Every kid will have stories about their summer vacation, but Michigan’s 10-year-old Sonja Mohele’s may be hard to beat.
It started last April as she and her father, David, were taking a canoe ride on a lake in Benzie County, Michigan, when they spotted something odd sticking from the mud. Sonja’s dad used a fishing rod to snag the object for closer examination.
“So he shoved it down there and he grabbed it and he pulled it up. And it was this giant vertebra and we were like, ‘What? Crazy!'” she told Interlochen Public Radio.
That backbone wasn’t alone. It was attached to a much larger skeleton which, as they pulled, nearly upset the canoe.
The Moheles delivered the bones to the University of Michigan so that paleontologists could identify the animal. The experts believed the creature was most likely an Eastern elk; a species that had been declared extinct. They were unsure of the actual age of the remains.
Not content, Sonja and her family wanted to know more. They launched a successful campaign to fund carbon-dating tests and they’ve finally received the results.
“There’s a 97.5 percent chance that it’s 1850 or older, which would put it firmly into the range of the extinct Eastern elk,” said Lou Bender, a New Mexico State University researcher.
While a 2.5 percent margin of error doesn’t seem like much, the Moheles aren’t satisfied. They’ve launched another fundraiser for DNA testing.
The Eastern elk, a member of the deer family, was bigger than today’s elk species in North America. The last was believed shot in 1877, and the U.S. Fish and Wildlife Service declaring them extinct in 1880.
Now that’s a back-to-school story.
Along the Way:
The latest Fish Ohio Report is in for Lake Erie:
The best walleye fishing has been from west of the Bass islands, primarily from west of Rattlesnake Island and north to the Canadian border. Trolling with worm harnesses with inline weights, divers, bottom bouncers and spoons has been successful, as has drifting and casting mayfly rigs, bottom bouncers and harnesses.
In the central basin, walleye are cooperating off of Sawmill Creek, at the dumping grounds off both Huron and Lorain, and at times around Ruggles Reef.
Excellent fishing, the best of the year, has been reported in 65 to 74 feet of water north of Geneva and in 60 to 74 feet north-northeast of Ashtabula.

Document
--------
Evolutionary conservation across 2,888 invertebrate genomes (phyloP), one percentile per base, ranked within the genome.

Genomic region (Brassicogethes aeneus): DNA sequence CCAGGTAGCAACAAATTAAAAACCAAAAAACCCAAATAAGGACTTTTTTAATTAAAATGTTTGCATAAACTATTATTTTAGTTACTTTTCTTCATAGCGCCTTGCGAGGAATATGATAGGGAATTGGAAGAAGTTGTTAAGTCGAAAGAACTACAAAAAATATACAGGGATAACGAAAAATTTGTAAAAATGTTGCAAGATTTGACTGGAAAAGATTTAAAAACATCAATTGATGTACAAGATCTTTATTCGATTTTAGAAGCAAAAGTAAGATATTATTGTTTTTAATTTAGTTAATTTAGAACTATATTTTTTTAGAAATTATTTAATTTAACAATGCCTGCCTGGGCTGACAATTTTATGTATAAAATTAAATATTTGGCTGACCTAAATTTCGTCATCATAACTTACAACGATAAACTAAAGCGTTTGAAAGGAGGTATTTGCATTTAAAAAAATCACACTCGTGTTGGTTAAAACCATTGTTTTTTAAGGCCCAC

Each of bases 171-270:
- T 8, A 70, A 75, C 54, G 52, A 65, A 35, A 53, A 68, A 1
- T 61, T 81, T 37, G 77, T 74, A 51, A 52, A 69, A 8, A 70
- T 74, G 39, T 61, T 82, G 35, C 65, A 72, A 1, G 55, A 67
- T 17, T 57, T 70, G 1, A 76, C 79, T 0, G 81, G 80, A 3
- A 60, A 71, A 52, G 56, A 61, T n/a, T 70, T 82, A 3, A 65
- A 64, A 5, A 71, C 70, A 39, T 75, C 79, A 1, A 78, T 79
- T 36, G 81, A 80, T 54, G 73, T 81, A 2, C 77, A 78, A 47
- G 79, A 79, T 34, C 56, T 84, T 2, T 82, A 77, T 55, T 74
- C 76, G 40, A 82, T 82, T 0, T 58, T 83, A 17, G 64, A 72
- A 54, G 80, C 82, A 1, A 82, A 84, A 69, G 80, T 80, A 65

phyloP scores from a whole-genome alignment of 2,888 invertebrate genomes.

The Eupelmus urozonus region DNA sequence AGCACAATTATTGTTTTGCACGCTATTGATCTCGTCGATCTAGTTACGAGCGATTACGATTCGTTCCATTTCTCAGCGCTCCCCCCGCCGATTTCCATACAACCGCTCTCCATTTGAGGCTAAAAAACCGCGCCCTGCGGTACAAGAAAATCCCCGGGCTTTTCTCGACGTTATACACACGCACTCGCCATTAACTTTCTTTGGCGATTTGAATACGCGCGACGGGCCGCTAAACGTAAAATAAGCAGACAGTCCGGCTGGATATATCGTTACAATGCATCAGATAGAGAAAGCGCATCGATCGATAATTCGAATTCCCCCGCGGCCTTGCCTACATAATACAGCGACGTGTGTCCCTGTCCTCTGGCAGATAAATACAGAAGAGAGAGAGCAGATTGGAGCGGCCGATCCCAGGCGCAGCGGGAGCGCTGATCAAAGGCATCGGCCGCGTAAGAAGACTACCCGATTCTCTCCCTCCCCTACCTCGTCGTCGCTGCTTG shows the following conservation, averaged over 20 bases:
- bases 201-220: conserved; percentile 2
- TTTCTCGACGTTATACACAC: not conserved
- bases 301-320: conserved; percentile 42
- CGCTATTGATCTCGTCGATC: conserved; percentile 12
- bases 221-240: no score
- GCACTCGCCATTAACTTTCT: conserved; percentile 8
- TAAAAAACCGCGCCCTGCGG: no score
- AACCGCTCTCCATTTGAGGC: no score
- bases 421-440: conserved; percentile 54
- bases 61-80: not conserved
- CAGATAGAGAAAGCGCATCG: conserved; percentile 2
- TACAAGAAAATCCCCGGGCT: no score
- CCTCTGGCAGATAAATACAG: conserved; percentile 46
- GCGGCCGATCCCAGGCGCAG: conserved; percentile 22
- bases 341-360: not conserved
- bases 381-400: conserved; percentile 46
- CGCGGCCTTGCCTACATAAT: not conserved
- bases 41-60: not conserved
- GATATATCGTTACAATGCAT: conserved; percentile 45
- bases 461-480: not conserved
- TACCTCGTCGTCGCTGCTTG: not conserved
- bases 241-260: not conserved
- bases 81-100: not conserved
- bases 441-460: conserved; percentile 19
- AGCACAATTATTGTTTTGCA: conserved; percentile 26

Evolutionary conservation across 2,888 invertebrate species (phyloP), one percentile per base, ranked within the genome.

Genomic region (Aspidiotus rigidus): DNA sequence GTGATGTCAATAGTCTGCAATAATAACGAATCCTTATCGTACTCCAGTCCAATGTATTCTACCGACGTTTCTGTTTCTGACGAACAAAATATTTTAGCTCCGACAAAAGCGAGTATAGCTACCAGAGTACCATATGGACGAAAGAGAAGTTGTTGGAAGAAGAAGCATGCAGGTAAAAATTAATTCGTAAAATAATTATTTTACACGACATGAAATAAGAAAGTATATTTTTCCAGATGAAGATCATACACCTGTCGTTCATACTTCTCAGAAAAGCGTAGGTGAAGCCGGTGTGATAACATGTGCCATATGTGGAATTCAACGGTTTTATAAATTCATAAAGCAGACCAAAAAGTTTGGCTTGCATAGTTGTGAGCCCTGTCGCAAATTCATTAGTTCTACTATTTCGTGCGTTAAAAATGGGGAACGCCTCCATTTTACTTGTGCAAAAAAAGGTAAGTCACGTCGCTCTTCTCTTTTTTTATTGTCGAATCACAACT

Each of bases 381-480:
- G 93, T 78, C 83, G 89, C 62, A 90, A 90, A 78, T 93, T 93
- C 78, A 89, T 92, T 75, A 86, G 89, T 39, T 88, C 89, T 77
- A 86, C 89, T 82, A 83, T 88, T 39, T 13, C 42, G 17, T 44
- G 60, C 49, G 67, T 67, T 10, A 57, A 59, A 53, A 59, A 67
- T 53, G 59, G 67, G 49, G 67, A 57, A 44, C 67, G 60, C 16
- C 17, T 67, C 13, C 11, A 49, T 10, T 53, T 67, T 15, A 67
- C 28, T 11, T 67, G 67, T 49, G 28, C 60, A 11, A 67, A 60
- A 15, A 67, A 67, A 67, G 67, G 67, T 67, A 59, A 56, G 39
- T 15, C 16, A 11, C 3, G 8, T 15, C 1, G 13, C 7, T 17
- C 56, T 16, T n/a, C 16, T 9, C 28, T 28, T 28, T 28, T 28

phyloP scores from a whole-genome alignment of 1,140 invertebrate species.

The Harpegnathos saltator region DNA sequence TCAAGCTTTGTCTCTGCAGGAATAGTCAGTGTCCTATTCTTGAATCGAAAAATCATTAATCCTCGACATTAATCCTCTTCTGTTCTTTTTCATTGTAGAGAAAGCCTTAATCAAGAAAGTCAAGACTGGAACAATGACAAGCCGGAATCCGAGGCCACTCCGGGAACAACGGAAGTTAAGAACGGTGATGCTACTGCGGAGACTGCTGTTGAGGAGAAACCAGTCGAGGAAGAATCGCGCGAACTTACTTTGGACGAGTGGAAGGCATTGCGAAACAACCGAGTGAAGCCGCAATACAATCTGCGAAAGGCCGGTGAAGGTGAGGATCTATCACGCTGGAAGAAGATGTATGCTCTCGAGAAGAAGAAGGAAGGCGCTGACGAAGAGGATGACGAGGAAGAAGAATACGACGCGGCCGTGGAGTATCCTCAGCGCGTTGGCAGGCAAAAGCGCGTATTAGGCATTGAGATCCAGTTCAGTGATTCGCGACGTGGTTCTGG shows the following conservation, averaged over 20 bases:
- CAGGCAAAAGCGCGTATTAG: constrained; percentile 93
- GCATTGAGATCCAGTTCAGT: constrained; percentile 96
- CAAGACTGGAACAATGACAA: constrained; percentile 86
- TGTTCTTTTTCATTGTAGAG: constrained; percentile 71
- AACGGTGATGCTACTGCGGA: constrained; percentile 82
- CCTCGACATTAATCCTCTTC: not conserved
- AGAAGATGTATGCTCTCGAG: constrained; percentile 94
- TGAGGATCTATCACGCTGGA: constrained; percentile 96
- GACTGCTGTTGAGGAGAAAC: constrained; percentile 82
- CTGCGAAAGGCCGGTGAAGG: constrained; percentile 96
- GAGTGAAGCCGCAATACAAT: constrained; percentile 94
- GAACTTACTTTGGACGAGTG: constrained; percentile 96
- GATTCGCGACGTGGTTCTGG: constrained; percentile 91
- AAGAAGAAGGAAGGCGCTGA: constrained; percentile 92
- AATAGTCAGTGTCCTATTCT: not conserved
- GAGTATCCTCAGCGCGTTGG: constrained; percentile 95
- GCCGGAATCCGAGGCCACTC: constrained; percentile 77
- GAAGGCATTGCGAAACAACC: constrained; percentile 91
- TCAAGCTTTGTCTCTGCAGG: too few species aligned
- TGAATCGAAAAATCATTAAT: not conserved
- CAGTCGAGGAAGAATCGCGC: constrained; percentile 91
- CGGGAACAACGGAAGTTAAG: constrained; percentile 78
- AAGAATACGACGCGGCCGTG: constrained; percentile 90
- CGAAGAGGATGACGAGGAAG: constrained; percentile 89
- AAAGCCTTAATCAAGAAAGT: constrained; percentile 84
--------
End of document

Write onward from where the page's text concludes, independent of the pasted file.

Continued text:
Anglers are using planer boards, Dipsy and Jet divers with worm harnesses, spoons and stick baits.
Yellow perch fishing has been good near the Toledo water intake, along the northern buoys of the Camp Perry firing range, off Niagara Reef, between Green and Rattlesnake islands, and both north and south of Kelleys Island. Use spreader rigs tipped with shiners near the bottom.
Smallmouth are being caught around Kelleys and North Bass islands on tube jigs, crankbaits and jerkbaits.
Largemouth are being caught in the harbors and bays in the western basin and along the main lake shoreline around Catawba while using crankbaits, spinner baits and soft plastics.
• Today: No Child Left Indoors, free for kids ages 6-17, 5:30 p.m. Oakwoods Nature Preserve, Findlay.
• Tuesday: Women on Target, 5:30 p.m. HCCL, 13748 Jackson Township 168, Findlay.
• Aug. 23: Swap meet, 9 a.m.-3 p.m., HCCL, 13748 Jackson Township 168, Findlay. Tables available for $20, admission free for shoppers. Contact Barry, 419-619-0074 or Tim, 567-208-9151.
• Aug. 24: Pope and Young Archery Shoot, 8 a.m. Field and Stream Bowhunters, 11400 Allen Township 109, Findlay.
• Sept. 6: Youth trap shooting clinic, Jaquas Gun Club, Findlay. 9 a.m.-noon, sponsored by Pheasants Forever. Limited to 30 registrants, the event includes safety, trap shooting rules and shooting exercises. Contact Louie Scheiderer, 567-429-9644; firstname.lastname@example.org.
Abrams is a retired wildlife officer supervisor for the state Division of Wildlife in Findlay. He can be reached at P.O. Box 413, Mount Blanchard, OH 45867-0413 or via email at email@example.com.
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